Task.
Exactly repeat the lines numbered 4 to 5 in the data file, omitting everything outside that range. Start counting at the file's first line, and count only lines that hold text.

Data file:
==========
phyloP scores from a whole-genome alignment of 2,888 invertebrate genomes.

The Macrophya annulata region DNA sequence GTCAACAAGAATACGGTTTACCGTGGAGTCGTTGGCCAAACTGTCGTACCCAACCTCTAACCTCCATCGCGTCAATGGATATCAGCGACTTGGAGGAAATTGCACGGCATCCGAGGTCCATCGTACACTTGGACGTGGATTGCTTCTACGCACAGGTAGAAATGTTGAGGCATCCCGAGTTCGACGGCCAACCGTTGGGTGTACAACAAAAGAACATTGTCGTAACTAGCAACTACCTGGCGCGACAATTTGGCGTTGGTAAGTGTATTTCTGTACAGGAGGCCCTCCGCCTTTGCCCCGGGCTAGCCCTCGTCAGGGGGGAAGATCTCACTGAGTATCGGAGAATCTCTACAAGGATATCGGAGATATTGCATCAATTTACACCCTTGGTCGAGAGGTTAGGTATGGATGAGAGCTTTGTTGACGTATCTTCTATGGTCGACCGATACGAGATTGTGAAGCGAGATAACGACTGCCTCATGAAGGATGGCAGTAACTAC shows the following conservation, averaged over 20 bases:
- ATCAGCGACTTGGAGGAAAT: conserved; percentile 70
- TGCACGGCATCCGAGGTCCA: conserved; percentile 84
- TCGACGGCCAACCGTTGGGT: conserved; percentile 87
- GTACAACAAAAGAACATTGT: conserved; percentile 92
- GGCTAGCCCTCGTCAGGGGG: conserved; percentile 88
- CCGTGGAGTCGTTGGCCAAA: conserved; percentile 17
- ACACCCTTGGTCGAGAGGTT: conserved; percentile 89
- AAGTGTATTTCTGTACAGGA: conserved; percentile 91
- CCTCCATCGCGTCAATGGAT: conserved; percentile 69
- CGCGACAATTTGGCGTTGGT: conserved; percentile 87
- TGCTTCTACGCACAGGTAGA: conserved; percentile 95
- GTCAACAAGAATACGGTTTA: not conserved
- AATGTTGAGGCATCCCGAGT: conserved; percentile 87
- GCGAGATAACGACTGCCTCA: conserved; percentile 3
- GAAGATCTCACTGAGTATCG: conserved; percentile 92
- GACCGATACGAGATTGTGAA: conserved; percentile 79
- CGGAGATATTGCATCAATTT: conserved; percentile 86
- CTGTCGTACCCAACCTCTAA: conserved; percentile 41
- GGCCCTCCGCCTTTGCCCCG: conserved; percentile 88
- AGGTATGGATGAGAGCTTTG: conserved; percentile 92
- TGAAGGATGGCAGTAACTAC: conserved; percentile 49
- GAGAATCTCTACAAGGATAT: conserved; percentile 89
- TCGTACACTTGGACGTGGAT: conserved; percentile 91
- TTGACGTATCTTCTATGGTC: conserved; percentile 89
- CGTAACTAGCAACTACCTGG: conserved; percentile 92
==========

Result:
- TGCACGGCATCCGAGGTCCA: conserved; percentile 84
- TCGACGGCCAACCGTTGGGT: conserved; percentile 87